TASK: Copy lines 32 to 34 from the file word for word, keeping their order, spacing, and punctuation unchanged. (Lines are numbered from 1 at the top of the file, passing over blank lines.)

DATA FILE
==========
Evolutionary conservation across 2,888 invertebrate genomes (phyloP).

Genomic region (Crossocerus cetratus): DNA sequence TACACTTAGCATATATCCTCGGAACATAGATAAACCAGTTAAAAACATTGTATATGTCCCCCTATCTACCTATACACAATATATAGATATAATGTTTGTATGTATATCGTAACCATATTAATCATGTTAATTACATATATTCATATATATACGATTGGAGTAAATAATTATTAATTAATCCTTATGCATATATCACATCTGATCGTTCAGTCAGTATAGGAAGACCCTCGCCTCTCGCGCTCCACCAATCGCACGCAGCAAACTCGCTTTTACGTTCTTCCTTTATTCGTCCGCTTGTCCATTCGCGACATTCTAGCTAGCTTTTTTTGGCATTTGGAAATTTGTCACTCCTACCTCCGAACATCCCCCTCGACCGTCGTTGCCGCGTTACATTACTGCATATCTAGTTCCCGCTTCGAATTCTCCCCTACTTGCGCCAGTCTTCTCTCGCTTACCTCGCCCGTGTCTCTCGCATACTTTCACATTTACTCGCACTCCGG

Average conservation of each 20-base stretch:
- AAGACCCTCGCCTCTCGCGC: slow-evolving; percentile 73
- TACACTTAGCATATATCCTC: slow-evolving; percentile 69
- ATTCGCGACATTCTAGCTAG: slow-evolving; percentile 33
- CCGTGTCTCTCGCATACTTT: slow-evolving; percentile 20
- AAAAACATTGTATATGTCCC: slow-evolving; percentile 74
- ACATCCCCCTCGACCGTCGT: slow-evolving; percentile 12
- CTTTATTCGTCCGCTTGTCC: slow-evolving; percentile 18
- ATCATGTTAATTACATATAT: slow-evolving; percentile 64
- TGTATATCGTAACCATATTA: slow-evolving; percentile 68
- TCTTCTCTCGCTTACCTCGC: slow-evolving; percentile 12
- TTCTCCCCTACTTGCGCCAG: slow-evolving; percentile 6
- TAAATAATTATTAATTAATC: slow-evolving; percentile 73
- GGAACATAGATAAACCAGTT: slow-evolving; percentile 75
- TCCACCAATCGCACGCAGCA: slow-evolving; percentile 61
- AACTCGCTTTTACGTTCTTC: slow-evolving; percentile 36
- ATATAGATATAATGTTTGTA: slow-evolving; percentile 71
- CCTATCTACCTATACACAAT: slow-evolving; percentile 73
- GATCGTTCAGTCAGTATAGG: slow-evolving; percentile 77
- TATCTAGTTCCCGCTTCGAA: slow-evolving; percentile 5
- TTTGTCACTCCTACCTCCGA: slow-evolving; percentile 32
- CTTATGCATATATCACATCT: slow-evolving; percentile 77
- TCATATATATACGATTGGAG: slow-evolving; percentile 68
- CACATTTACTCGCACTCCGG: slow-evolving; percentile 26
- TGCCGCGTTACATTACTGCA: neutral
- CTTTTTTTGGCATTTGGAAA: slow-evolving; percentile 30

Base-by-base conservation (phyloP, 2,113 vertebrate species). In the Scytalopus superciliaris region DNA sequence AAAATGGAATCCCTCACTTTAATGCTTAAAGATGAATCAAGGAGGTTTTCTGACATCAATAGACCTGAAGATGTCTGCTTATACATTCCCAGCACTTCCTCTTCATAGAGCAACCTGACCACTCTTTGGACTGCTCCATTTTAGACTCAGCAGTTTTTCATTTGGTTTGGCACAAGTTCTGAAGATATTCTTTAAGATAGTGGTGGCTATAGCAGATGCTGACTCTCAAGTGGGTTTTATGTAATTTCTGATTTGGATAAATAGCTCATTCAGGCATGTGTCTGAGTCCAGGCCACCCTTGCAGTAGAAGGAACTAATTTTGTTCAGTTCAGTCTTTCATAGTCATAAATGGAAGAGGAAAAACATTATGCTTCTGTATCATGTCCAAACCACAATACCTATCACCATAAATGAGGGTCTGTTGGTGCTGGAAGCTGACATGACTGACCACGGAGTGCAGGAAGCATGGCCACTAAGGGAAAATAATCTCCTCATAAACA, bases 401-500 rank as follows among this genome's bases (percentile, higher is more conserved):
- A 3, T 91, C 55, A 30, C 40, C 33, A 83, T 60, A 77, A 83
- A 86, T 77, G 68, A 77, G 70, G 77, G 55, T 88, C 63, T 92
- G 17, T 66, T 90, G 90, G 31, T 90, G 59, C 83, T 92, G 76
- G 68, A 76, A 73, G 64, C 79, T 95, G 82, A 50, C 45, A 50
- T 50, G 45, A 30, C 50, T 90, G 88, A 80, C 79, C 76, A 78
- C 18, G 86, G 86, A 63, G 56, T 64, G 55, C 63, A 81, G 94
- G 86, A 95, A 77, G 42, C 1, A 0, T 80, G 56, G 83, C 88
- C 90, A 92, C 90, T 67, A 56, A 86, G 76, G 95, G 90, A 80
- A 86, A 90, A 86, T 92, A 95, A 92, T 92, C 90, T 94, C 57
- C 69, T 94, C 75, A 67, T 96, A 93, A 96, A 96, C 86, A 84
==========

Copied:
- G 17, T 66, T 90, G 90, G 31, T 90, G 59, C 83, T 92, G 76
- G 68, A 76, A 73, G 64, C 79, T 95, G 82, A 50, C 45, A 50
- T 50, G 45, A 30, C 50, T 90, G 88, A 80, C 79, C 76, A 78